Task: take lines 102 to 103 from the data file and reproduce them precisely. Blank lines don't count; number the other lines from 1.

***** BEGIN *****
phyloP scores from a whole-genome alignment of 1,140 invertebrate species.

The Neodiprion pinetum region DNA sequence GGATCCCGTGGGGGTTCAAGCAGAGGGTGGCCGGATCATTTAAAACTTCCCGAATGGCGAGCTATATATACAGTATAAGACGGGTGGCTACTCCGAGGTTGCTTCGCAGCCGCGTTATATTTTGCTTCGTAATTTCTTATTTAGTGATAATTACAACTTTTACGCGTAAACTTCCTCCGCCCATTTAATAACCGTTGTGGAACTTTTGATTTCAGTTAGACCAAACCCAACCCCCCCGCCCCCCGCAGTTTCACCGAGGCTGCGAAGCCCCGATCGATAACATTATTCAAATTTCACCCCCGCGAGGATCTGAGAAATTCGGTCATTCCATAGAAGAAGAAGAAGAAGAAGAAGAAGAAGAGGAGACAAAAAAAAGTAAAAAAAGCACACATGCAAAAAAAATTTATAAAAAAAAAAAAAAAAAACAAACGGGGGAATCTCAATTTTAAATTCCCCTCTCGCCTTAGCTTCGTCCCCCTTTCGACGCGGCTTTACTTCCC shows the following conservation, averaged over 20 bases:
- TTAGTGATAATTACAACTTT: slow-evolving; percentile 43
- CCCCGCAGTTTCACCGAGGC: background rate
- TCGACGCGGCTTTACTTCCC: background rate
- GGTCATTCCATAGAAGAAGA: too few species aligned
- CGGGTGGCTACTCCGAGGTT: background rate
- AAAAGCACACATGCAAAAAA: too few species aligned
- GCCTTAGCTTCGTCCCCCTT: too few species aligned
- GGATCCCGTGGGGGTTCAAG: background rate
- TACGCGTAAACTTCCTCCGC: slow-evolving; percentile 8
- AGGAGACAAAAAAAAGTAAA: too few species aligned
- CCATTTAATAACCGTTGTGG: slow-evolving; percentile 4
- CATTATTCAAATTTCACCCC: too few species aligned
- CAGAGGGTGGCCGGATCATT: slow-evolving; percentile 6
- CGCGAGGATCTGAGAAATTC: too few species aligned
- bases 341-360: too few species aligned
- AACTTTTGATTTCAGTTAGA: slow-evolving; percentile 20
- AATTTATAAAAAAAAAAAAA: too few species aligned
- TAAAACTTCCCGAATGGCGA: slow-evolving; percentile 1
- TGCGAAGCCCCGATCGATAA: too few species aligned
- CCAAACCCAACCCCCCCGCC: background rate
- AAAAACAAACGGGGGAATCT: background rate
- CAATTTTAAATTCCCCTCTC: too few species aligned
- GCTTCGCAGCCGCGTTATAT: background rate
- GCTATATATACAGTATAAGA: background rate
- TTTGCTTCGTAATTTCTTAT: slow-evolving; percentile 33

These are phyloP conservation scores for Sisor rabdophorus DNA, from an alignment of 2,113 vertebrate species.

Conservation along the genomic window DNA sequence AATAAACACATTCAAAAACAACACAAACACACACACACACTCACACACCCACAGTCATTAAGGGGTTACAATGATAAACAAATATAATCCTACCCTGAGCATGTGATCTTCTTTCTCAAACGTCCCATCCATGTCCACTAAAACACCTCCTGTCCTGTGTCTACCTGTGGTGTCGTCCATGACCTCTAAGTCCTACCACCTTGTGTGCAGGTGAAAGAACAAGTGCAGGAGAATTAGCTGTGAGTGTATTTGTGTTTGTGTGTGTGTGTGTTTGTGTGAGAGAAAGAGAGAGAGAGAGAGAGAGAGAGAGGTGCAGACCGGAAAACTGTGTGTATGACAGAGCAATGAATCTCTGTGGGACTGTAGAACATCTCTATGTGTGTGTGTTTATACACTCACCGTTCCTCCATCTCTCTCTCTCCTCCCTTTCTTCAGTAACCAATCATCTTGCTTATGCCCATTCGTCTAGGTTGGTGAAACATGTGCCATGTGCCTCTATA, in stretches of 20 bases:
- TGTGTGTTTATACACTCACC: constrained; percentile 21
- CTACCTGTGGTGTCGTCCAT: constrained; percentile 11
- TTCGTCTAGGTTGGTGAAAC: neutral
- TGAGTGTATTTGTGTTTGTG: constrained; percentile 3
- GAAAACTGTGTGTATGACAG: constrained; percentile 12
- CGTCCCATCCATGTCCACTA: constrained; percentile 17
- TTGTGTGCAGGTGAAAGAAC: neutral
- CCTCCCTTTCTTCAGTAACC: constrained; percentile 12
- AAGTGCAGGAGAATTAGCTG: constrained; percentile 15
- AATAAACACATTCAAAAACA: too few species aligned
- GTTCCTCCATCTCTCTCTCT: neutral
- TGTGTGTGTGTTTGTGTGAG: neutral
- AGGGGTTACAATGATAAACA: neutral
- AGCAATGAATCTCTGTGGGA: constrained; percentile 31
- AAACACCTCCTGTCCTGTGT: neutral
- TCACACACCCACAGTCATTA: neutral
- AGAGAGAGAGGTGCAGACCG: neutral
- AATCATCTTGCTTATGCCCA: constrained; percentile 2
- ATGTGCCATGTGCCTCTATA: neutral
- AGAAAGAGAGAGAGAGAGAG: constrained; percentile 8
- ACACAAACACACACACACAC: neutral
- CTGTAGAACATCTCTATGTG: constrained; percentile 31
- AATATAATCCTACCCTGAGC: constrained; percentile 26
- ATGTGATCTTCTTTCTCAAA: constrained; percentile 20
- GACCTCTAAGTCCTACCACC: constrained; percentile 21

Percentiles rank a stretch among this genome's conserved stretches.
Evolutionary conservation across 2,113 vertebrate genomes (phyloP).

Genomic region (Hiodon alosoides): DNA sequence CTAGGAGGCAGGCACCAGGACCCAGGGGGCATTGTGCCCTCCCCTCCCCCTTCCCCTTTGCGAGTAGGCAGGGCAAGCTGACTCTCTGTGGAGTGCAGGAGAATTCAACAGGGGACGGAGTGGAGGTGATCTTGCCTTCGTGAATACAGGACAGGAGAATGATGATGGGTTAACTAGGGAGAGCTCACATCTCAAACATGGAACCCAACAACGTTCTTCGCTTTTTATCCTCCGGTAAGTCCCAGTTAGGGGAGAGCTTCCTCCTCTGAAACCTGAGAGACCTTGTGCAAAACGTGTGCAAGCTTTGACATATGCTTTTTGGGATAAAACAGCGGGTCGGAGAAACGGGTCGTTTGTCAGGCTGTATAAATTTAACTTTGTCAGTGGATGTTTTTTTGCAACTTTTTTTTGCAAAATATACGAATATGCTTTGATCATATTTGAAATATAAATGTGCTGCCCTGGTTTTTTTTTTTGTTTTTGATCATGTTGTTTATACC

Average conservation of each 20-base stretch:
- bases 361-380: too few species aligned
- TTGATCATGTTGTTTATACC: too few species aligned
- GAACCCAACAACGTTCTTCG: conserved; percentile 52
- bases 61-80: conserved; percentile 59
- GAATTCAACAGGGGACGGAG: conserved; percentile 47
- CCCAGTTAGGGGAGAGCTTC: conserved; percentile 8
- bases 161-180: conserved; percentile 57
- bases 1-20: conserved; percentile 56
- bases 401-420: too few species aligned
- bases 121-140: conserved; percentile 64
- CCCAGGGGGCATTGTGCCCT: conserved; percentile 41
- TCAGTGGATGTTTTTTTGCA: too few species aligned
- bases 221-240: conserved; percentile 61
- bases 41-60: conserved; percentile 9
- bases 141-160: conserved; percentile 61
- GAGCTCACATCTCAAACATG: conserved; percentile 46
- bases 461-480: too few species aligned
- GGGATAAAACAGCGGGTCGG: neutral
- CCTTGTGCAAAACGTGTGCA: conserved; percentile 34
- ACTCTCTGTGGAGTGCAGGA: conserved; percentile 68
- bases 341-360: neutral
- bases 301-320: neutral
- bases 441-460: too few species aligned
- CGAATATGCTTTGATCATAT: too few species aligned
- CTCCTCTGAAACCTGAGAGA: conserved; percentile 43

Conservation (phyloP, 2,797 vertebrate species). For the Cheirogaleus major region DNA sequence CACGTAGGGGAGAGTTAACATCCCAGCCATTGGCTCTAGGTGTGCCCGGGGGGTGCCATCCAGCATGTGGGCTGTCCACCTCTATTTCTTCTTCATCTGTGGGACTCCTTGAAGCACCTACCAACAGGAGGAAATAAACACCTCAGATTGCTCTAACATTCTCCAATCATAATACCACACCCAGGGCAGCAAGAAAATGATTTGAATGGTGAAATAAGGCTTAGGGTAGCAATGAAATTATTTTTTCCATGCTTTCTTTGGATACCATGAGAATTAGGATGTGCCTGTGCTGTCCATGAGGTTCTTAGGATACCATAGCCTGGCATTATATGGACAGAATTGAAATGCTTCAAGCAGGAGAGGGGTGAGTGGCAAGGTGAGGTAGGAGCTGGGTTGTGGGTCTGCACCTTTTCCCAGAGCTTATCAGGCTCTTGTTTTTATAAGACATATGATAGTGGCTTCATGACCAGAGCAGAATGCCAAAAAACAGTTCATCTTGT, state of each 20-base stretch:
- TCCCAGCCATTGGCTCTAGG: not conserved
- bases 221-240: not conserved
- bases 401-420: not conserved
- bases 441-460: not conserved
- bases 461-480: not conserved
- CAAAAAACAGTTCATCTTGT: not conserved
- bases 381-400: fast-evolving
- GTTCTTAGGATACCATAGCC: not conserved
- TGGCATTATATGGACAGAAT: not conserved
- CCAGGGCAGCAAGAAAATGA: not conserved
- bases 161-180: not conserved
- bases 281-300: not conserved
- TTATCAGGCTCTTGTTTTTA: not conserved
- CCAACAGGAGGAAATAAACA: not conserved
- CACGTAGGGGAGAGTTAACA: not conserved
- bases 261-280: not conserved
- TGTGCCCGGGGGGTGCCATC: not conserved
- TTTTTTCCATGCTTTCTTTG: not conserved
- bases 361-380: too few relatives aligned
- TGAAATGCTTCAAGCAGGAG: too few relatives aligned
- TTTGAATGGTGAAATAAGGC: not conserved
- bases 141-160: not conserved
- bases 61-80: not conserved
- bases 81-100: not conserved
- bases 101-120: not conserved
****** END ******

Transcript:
- TTTTTTCCATGCTTTCTTTG: not conserved
- bases 361-380: too few relatives aligned